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C3 Guest Lecture Series

Recent Advances in Nonlinear Filtering with Applications to Neuroscience
Prashant Mehta
Dept. of Mechanical Science & Engineering Coordinated Science Laboratory University of Illinois at Urbana-Champaign Prashant Mehta is an Associate Professor in the Department of Mechanical Science and Engineering, University of Illinois at Urbana-Champaign. He received his Ph.D. in Applied Mathematics from Cornell University in 2004. Prior to joining Illinois, he was a Research Engineer at the United Technologies Research Center (UTRC). His research interests are at the intersection of dynamical systems and control theory, including mean-field games, model reduction, and nonlinear control. He has received several awards including an Outstanding Achievement Award for his research contributions at UTRC, several Best Paper awards with his students at Illinois, and numerous teaching and advising honors at Illinois.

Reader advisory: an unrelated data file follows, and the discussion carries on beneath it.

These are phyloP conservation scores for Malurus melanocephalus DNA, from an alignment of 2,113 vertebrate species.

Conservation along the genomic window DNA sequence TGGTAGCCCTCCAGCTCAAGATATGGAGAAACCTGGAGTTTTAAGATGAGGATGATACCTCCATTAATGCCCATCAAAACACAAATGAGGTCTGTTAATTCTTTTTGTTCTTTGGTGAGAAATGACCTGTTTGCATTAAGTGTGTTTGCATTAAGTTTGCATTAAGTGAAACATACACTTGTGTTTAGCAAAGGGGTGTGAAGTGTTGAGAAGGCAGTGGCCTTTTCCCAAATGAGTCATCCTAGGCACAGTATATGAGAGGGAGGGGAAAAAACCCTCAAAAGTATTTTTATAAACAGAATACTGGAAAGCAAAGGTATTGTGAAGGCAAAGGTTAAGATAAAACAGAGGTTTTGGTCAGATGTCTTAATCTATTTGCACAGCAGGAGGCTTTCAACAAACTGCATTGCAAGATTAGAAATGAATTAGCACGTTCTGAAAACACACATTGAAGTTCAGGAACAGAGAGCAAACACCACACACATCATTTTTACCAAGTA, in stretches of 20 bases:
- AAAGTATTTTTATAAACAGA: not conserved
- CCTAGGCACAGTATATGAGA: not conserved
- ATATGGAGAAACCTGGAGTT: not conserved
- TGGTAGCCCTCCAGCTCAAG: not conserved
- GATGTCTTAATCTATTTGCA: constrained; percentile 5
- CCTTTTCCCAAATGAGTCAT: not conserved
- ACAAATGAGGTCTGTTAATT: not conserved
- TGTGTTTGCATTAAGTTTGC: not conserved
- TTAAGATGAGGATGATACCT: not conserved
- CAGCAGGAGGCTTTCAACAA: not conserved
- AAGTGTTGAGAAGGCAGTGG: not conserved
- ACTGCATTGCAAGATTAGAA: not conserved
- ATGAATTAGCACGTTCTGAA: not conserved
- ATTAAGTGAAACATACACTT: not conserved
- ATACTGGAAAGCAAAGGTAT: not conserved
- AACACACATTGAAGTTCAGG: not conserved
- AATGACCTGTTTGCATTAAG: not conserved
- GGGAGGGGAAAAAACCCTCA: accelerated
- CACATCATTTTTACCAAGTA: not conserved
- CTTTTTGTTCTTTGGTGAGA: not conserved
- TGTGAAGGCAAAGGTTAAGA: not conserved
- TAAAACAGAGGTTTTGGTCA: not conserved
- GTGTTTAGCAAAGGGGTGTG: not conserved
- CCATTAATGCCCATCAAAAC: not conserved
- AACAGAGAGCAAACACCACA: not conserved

The subject of my talk is a new formulation of nonlinear filter that is based on concepts from optimal control and mean-field game theory. Nonlinear filtering is critical to many applications in engineering, biology, economics, and atmospheric sciences. It is also an important paradigm in neuroscience. The Bayesian model of sensory (e.g., visual) signal processing suggests that the cortical networks in the brain encode a probabilistic ‘belief’ about reality. The belief state is updated based on comparison between the novel stimuli (from senses) and the internal prediction. In my talk, I will introduce the feedback particle filter and show how it admits an innovations error-based feedback control structure. The control is chosen so that the posterior distribution of any particle matches the posterior distribution of the true state given the observations. Applying these results to neuroscience, I will address the question of implementing Bayes rule at the level of neurophysiologically plausible spiking elements, my qualified approach to the problem being based on a coupled oscillator feedback particle filter model. A single oscillator is a simplified model of a single spiking neuron, and the coupled oscillator model solves an inference problem. The methodology will be described with the aid of a model problem involving estimation of a “walking gait cycle.” This work is the result of collaboration with several students and colleagues at the University of Illinois.
November 2, 2012
234 Larsen

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